Learn early in life, the meaning of discipline.  In four short years you may be inducted into the Armed Forces.  Self-discipline is much easier to acquire than regimented discipline at the hands of a rough drill-sergeant, and you gain self-respect by so doing.

            Stand at the head of your class in English.  Do you realize that from the moment you awake till you fall asleep at night, you are thinking, speaking or writing English, and to be successful you must have a real mastery of it?  Do not be satisfied to be just good in English, but make up your mind to excel in it.  No matter how difficult it may be.  And I can outline a very simple way to help attain this end.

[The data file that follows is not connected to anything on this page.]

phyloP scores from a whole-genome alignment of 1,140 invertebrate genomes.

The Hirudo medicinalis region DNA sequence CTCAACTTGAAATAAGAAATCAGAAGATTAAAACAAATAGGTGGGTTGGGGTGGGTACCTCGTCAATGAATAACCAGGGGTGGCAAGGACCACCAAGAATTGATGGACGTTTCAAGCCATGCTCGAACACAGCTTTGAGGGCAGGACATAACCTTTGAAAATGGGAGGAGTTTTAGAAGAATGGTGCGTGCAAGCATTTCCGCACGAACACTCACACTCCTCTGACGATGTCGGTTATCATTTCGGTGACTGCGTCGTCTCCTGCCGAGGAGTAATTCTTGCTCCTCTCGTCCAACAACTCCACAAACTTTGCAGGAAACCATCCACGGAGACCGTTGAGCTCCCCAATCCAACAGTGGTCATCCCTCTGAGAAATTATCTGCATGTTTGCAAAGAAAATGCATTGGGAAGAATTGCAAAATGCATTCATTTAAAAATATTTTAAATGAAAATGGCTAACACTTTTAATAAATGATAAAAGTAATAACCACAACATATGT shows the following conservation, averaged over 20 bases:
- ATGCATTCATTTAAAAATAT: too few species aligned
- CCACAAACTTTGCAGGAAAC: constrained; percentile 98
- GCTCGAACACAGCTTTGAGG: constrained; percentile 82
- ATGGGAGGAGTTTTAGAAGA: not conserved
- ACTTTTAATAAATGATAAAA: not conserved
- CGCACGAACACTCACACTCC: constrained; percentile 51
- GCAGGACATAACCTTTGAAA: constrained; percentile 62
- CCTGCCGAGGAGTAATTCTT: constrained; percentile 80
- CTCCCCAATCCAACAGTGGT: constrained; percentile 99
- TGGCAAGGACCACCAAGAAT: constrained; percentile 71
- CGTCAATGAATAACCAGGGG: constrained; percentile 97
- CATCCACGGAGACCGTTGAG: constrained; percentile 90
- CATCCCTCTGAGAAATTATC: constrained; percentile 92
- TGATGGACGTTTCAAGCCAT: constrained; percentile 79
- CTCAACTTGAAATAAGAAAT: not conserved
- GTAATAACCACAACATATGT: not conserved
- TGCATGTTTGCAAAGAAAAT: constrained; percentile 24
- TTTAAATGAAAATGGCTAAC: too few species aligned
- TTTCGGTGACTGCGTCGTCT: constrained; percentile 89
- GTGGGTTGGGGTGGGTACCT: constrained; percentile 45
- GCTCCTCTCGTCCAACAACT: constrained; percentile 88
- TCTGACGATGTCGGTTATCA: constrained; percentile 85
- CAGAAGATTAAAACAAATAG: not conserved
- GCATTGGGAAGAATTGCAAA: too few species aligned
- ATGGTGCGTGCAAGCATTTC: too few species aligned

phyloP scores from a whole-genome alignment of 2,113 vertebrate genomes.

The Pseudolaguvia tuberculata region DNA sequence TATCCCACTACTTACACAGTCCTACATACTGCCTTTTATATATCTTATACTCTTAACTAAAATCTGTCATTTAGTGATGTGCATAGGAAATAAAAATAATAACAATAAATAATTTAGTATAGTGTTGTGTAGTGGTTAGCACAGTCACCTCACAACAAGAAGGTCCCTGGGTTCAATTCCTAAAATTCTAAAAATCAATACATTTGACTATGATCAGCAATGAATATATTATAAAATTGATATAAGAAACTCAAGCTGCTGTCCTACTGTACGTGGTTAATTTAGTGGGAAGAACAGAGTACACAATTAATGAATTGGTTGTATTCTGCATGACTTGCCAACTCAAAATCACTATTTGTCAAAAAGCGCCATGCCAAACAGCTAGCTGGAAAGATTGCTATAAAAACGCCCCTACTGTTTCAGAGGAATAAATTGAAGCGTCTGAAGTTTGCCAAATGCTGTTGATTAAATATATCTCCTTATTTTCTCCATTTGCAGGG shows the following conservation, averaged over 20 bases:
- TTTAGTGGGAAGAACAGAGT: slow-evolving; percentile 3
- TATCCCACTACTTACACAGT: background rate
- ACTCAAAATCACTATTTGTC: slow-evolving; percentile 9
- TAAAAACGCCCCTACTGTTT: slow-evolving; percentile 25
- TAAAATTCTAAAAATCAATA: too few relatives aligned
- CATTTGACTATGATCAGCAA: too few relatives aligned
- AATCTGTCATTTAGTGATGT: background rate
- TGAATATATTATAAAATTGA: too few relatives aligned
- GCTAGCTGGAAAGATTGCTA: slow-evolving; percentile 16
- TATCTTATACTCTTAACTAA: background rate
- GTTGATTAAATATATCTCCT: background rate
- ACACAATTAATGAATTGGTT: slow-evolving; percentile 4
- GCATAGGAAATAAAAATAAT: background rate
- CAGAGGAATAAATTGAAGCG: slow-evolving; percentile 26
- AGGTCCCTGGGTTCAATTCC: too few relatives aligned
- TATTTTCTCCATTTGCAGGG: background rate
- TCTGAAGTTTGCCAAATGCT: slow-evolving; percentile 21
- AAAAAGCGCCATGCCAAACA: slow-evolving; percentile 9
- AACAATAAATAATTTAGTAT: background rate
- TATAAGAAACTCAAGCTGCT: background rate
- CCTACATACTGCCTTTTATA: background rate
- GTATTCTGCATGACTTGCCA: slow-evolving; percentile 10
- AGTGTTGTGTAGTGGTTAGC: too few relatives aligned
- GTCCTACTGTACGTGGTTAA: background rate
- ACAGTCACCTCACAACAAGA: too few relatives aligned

From Monday through Friday of each week of the school year, write me or your mother a one-page letter, selecting any subject you wish.  Tell us in simple English anything that comes into your mind or imagination.  I am confident this simple exercise will be a wonderful help to you in mastering the language at its best, and that after the first few months, you will enjoy it.

            Appreciate the real meaning of integrity.  Uprightness of character and innate honesty apply to everything in life—to your school work, your play on the athletic field, you life at home with the family.  Make up your mind early in life always to look everyone in the eye, with the full knowledge that no one can challenge your integrity.

            Watch you posture.  Hold yourself erect and keep you head high.  It gives you character and self-confidence as very few other things do.  You cannot have pride in yourself if you are stooped over and hanging your head.

            Make all your decisions promptly.  Procrastination is truly the thief of time.  Putting off until tomorrow what should be done today is admitting to yourself that you are lazy.